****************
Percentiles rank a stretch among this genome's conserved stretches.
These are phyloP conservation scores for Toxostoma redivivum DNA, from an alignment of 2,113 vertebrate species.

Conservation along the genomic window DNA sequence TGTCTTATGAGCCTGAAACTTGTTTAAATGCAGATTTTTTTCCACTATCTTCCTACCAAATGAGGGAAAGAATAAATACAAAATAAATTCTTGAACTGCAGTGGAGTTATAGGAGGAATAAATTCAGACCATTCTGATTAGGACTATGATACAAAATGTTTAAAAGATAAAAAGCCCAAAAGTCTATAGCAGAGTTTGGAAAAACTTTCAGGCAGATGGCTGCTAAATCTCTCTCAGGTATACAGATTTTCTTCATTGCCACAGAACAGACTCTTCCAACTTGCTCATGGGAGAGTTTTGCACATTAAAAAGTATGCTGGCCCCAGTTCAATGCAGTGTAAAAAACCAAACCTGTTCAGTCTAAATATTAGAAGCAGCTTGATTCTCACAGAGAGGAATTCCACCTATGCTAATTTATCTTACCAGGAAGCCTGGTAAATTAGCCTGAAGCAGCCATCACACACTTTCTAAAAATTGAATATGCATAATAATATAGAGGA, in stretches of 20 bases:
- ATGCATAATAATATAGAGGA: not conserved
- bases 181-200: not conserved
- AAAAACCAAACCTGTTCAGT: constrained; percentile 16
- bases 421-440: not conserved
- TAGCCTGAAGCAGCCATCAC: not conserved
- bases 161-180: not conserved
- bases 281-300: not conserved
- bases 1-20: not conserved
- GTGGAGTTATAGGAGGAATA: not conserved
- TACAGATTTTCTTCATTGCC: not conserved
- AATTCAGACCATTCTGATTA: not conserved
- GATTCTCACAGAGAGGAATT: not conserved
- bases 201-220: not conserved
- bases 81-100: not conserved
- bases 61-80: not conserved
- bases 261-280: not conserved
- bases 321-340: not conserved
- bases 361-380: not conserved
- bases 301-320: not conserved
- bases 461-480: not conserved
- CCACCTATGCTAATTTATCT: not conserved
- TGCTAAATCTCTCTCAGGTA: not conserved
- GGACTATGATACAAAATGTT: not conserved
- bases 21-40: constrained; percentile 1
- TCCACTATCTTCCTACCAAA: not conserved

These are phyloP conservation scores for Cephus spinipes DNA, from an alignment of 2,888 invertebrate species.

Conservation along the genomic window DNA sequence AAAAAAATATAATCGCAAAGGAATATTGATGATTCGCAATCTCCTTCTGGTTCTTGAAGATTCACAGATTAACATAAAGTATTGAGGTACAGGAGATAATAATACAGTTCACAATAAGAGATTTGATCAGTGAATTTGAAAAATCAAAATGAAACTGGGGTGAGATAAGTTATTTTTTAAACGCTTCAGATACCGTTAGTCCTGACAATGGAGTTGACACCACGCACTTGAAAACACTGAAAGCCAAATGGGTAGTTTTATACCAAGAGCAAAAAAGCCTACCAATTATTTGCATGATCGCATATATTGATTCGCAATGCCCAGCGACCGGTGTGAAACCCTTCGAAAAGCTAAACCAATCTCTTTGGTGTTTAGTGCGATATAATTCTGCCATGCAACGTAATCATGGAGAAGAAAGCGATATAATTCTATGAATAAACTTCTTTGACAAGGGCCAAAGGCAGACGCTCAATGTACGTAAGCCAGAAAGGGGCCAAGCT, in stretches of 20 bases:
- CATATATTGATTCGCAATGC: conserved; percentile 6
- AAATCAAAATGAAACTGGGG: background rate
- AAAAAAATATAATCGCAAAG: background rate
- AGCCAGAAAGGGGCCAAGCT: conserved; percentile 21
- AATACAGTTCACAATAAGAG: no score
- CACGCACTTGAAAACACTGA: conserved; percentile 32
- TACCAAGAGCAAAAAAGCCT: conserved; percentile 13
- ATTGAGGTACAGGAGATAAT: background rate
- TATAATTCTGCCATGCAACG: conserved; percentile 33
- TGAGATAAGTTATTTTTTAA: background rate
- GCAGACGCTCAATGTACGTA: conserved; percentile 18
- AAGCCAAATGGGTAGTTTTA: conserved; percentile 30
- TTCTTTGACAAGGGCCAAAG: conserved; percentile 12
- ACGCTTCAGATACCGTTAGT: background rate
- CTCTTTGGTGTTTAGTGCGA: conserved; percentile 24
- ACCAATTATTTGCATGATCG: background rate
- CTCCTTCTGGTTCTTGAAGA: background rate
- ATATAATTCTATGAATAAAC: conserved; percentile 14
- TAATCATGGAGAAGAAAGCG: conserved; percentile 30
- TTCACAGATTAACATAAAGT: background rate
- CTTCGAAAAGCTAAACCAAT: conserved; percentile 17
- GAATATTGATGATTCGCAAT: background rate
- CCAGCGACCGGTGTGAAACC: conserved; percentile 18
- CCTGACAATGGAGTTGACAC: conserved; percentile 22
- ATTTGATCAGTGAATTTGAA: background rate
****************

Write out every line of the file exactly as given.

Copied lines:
Percentiles rank a stretch among this genome's conserved stretches.
These are phyloP conservation scores for Toxostoma redivivum DNA, from an alignment of 2,113 vertebrate species.

Conservation along the genomic window DNA sequence TGTCTTATGAGCCTGAAACTTGTTTAAATGCAGATTTTTTTCCACTATCTTCCTACCAAATGAGGGAAAGAATAAATACAAAATAAATTCTTGAACTGCAGTGGAGTTATAGGAGGAATAAATTCAGACCATTCTGATTAGGACTATGATACAAAATGTTTAAAAGATAAAAAGCCCAAAAGTCTATAGCAGAGTTTGGAAAAACTTTCAGGCAGATGGCTGCTAAATCTCTCTCAGGTATACAGATTTTCTTCATTGCCACAGAACAGACTCTTCCAACTTGCTCATGGGAGAGTTTTGCACATTAAAAAGTATGCTGGCCCCAGTTCAATGCAGTGTAAAAAACCAAACCTGTTCAGTCTAAATATTAGAAGCAGCTTGATTCTCACAGAGAGGAATTCCACCTATGCTAATTTATCTTACCAGGAAGCCTGGTAAATTAGCCTGAAGCAGCCATCACACACTTTCTAAAAATTGAATATGCATAATAATATAGAGGA, in stretches of 20 bases:
- ATGCATAATAATATAGAGGA: not conserved
- bases 181-200: not conserved
- AAAAACCAAACCTGTTCAGT: constrained; percentile 16
- bases 421-440: not conserved
- TAGCCTGAAGCAGCCATCAC: not conserved
- bases 161-180: not conserved
- bases 281-300: not conserved
- bases 1-20: not conserved
- GTGGAGTTATAGGAGGAATA: not conserved
- TACAGATTTTCTTCATTGCC: not conserved
- AATTCAGACCATTCTGATTA: not conserved
- GATTCTCACAGAGAGGAATT: not conserved
- bases 201-220: not conserved
- bases 81-100: not conserved
- bases 61-80: not conserved
- bases 261-280: not conserved
- bases 321-340: not conserved
- bases 361-380: not conserved
- bases 301-320: not conserved
- bases 461-480: not conserved
- CCACCTATGCTAATTTATCT: not conserved
- TGCTAAATCTCTCTCAGGTA: not conserved
- GGACTATGATACAAAATGTT: not conserved
- bases 21-40: constrained; percentile 1
- TCCACTATCTTCCTACCAAA: not conserved

These are phyloP conservation scores for Cephus spinipes DNA, from an alignment of 2,888 invertebrate species.

Conservation along the genomic window DNA sequence AAAAAAATATAATCGCAAAGGAATATTGATGATTCGCAATCTCCTTCTGGTTCTTGAAGATTCACAGATTAACATAAAGTATTGAGGTACAGGAGATAATAATACAGTTCACAATAAGAGATTTGATCAGTGAATTTGAAAAATCAAAATGAAACTGGGGTGAGATAAGTTATTTTTTAAACGCTTCAGATACCGTTAGTCCTGACAATGGAGTTGACACCACGCACTTGAAAACACTGAAAGCCAAATGGGTAGTTTTATACCAAGAGCAAAAAAGCCTACCAATTATTTGCATGATCGCATATATTGATTCGCAATGCCCAGCGACCGGTGTGAAACCCTTCGAAAAGCTAAACCAATCTCTTTGGTGTTTAGTGCGATATAATTCTGCCATGCAACGTAATCATGGAGAAGAAAGCGATATAATTCTATGAATAAACTTCTTTGACAAGGGCCAAAGGCAGACGCTCAATGTACGTAAGCCAGAAAGGGGCCAAGCT, in stretches of 20 bases:
- CATATATTGATTCGCAATGC: conserved; percentile 6
- AAATCAAAATGAAACTGGGG: background rate
- AAAAAAATATAATCGCAAAG: background rate
- AGCCAGAAAGGGGCCAAGCT: conserved; percentile 21
- AATACAGTTCACAATAAGAG: no score
- CACGCACTTGAAAACACTGA: conserved; percentile 32
- TACCAAGAGCAAAAAAGCCT: conserved; percentile 13
- ATTGAGGTACAGGAGATAAT: background rate
- TATAATTCTGCCATGCAACG: conserved; percentile 33
- TGAGATAAGTTATTTTTTAA: background rate
- GCAGACGCTCAATGTACGTA: conserved; percentile 18
- AAGCCAAATGGGTAGTTTTA: conserved; percentile 30
- TTCTTTGACAAGGGCCAAAG: conserved; percentile 12
- ACGCTTCAGATACCGTTAGT: background rate
- CTCTTTGGTGTTTAGTGCGA: conserved; percentile 24
- ACCAATTATTTGCATGATCG: background rate
- CTCCTTCTGGTTCTTGAAGA: background rate
- ATATAATTCTATGAATAAAC: conserved; percentile 14
- TAATCATGGAGAAGAAAGCG: conserved; percentile 30
- TTCACAGATTAACATAAAGT: background rate
- CTTCGAAAAGCTAAACCAAT: conserved; percentile 17
- GAATATTGATGATTCGCAAT: background rate
- CCAGCGACCGGTGTGAAACC: conserved; percentile 18
- CCTGACAATGGAGTTGACAC: conserved; percentile 22
- ATTTGATCAGTGAATTTGAA: background rate